Throwing out books / de-cluttering

Discussion in 'Bad Dog Cafe' started by w3stie, Jun 2, 2017.

  1. Jupiter

    Jupiter Telefied Silver Supporter

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    Yep, it's hard to get rid of books, but every once in a while I go through and see if I can let go of something, and there are always a few these days.
     
  2. Mr. Lumbergh

    Mr. Lumbergh Poster Extraordinaire

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    I had to stop buying books and magazines, because once I acquire them I have a helluva time letting go.
     
  3. Stubee

    Stubee Doctor of Teleocity Gold Supporter

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    I love books and am a compulsive reader and here's the proof: in high school I was taking a leak at a party at a friend's house, and was mortified when I dropped the novel I'd grabbed on the way to the loo (had to have something to read!) into the bowl. Midstream, so to speak. It was obviously his parents books as most my friends only read the sports section. A quick solo survey assured me it was no worse for the damage, so I wiped it off and put it back on the way out, but I also recognized my problem.

    I'm an English Major of course so love books but am tired of life's debris. Guitars, amps, tools, machines, hunting guns; they are obviously not debris, but books come and go and are not personal quite like a cherished circular saw. I've still got a few dozen books that will stay with me forever but donated most of the rest years ago. My better half saves everything, including 45 year old college Sociology textbooks and I may have to show her my other side again when we move.
     
  4. w3stie

    w3stie Poster Extraordinaire

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    I've basically finished the shelf now and ended up with three times as many in the chuck pile as the keep pile. Some tough decisions ( my old flying training and air navigation books from long ago), and some not so tough - statistics! I was going to use the statistics books as mulch for the garden, but I figured it would kill the plants through boredom!

    A bonus was a pile of old 12" vinyls with mostly dross, but some nuggets also like Liege & Lief by Fairport Convention, the Beatles plus some Larry Carlton. I don't have a record player, so may end up selling these or giving them away.
     
  5. wyclif

    wyclif Tele-Afflicted

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    The only thing about those old Unix books is that they have a much better shelf life than almost all other faddish programming books about technologies or languages that are here today, gone tomorrow.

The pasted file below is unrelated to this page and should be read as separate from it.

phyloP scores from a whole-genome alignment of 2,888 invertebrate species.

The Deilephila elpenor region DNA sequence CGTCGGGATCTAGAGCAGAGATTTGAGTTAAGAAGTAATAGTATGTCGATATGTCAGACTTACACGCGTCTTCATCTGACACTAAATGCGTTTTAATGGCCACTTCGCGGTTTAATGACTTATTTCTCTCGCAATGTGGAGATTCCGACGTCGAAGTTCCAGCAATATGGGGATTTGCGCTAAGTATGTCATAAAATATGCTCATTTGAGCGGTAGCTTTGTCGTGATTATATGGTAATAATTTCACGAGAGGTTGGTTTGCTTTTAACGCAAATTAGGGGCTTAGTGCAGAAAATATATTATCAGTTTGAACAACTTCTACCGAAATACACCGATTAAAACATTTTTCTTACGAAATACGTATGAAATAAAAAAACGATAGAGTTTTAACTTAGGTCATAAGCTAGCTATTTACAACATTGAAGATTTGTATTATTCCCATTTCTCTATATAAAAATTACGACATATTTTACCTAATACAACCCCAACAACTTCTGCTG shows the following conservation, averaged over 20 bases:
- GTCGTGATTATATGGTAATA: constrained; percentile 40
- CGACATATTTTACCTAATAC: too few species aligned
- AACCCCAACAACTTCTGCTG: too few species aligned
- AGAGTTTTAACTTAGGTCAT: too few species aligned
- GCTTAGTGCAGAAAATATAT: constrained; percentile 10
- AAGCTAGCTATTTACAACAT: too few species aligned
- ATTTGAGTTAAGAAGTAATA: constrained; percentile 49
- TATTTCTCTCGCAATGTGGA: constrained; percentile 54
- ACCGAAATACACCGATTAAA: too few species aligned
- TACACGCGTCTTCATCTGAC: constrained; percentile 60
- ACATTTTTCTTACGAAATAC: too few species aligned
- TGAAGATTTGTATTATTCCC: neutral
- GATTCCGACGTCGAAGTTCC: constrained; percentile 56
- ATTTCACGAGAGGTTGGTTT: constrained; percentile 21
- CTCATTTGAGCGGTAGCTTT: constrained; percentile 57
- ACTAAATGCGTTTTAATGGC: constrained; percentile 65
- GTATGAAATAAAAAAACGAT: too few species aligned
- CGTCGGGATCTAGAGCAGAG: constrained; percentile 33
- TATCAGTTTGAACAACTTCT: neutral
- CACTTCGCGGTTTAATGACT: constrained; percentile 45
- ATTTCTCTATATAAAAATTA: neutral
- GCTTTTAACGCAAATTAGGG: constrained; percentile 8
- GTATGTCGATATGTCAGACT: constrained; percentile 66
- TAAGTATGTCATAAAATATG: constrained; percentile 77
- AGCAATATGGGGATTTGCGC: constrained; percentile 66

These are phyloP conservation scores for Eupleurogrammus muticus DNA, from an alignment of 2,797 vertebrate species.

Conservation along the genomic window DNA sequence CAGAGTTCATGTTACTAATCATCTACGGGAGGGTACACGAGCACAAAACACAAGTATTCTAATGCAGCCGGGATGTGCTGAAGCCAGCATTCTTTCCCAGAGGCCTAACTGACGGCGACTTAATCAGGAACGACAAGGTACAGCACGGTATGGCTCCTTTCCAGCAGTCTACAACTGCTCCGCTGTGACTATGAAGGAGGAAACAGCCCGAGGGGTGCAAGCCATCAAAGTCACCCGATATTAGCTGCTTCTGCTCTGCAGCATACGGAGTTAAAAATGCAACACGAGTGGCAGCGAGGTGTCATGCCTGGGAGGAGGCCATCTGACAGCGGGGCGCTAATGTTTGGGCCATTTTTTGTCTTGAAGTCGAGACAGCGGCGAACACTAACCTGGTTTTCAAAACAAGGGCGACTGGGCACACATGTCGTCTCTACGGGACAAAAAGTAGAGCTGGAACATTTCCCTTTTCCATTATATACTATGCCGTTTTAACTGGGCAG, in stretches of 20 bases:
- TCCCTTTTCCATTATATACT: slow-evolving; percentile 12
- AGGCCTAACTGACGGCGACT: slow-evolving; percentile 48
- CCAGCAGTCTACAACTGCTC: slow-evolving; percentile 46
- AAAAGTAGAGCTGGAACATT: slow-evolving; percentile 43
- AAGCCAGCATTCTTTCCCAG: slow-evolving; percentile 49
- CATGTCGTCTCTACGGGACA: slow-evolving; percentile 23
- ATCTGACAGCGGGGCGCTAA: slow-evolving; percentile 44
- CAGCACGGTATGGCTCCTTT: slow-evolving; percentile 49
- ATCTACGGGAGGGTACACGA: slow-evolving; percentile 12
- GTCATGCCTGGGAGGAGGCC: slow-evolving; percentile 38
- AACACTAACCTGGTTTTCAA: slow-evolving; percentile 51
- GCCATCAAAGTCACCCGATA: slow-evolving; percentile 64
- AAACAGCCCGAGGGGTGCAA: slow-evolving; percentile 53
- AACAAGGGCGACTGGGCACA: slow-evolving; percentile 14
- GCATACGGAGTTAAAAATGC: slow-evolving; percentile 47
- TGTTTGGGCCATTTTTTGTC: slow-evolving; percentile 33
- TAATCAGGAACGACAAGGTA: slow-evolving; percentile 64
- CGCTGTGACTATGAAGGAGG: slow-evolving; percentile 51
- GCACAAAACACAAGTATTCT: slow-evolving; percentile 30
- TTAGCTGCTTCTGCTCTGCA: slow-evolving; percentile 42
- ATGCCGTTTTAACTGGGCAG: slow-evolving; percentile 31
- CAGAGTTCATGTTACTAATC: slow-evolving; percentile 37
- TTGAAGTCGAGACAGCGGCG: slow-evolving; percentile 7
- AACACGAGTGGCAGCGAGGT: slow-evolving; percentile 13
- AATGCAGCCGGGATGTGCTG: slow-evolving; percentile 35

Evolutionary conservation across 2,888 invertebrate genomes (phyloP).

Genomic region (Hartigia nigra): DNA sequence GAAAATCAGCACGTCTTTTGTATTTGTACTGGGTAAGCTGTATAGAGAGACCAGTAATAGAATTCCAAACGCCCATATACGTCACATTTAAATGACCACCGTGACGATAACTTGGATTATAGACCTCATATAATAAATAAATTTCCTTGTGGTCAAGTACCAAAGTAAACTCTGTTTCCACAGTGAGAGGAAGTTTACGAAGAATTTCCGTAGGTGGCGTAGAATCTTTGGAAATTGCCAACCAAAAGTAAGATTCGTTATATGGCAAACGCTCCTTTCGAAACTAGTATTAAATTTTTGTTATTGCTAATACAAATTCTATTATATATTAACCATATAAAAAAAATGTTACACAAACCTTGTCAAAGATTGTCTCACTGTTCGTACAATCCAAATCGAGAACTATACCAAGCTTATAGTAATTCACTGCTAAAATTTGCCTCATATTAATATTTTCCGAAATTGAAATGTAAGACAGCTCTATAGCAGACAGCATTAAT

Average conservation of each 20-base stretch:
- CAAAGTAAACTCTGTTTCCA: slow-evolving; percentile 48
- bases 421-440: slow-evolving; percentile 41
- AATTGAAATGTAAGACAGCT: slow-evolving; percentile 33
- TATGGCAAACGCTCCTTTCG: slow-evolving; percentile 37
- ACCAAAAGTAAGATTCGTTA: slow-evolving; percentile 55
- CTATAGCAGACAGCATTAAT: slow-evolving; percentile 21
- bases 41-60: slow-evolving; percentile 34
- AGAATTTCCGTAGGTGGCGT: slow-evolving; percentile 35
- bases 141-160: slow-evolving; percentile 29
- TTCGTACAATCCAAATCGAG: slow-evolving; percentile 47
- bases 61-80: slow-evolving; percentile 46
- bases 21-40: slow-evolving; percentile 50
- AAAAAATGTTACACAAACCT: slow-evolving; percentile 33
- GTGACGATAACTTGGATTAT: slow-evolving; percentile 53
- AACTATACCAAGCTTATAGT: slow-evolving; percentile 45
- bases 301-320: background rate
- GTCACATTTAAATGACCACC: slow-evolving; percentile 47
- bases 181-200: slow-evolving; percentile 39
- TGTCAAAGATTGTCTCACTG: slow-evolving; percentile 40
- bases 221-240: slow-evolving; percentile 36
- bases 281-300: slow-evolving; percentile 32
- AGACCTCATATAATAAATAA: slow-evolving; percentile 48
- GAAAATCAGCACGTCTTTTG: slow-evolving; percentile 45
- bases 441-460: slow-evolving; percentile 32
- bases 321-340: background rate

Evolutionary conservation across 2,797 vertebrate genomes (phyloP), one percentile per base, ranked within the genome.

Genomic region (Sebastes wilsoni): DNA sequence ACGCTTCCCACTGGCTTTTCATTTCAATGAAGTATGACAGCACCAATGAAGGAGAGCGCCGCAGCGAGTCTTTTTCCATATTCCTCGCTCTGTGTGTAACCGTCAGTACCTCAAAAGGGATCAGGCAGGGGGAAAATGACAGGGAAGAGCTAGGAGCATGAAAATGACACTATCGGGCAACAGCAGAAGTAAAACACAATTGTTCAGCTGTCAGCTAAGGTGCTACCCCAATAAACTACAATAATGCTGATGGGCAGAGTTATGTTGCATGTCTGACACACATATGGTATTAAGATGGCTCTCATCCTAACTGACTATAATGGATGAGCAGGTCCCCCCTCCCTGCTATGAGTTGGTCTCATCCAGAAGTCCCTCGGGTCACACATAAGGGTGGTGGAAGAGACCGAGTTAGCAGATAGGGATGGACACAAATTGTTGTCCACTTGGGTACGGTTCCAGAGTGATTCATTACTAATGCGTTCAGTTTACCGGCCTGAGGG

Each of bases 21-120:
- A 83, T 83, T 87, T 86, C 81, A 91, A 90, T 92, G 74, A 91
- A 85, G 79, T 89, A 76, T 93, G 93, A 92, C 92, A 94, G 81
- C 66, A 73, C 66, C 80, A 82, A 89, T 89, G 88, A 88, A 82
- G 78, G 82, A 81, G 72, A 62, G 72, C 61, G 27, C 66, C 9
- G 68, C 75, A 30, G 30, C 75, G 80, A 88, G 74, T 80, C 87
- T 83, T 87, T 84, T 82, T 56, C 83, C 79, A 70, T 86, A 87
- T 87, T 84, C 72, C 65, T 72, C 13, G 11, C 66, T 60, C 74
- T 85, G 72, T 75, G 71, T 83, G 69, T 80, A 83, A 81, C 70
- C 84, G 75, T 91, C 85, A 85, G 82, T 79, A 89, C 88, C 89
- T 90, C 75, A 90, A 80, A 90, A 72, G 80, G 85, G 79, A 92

This classic Kernighan/Pike book is old, but it's still relevant for all the Linux now in use. It was already an old book when I first read it, and I learned a lot:

    http://a.co/fkicXKz

    P.S. I don't expect anyone here to know who Kernighan and Pike are, except of course @unixfish ;-)
     
  6. dswo

    dswo Tele-Holic

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    1. I love giving books to my students.
    2. I'm choosier about what I buy, as opposed to borrow from the library. (But knowing what to choose comes with experience.)
    3. I too have a stack of academic journals that no one wants. Someone needs to save them in case of global catastrophe, but it won't be me. Also, the world can really get along without them.
    4. Some things it's hard to let go of, because to do so means admitting or deciding, "It's never going to happen," "That plan or investment came to nothing," or just "I shall never pass this way again."
     
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  7. maxvintage

    maxvintage Friend of Leo's

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    This is a major major problem for me. I'm an academic, a historian--I have what must be several tons of books. I'm out of room at home and at my office, and my kindle account has thousands of books in it. I've gone through them many times and managed to get rid of a lot, but it's never easy. When I was in grad school I'd would literally sell blood plasma before I'd sell books.

    In the pre-internet age, having and keeping the books was actually a vital professional necessity. If I needed to know about the formation of farm cooperatives in Nebraska, i could consult a book on rural political organization in the gilded age. When a student came with a research idea, I would have a book that would get him or her started. It was necessary.

    Now it's not. If I want to know about the origins of farm cooperatives, Wikipedia has a decent starter article and then Jstor and other online scholarly repositories are a few clicks away. There's much much less need for the actual physical books.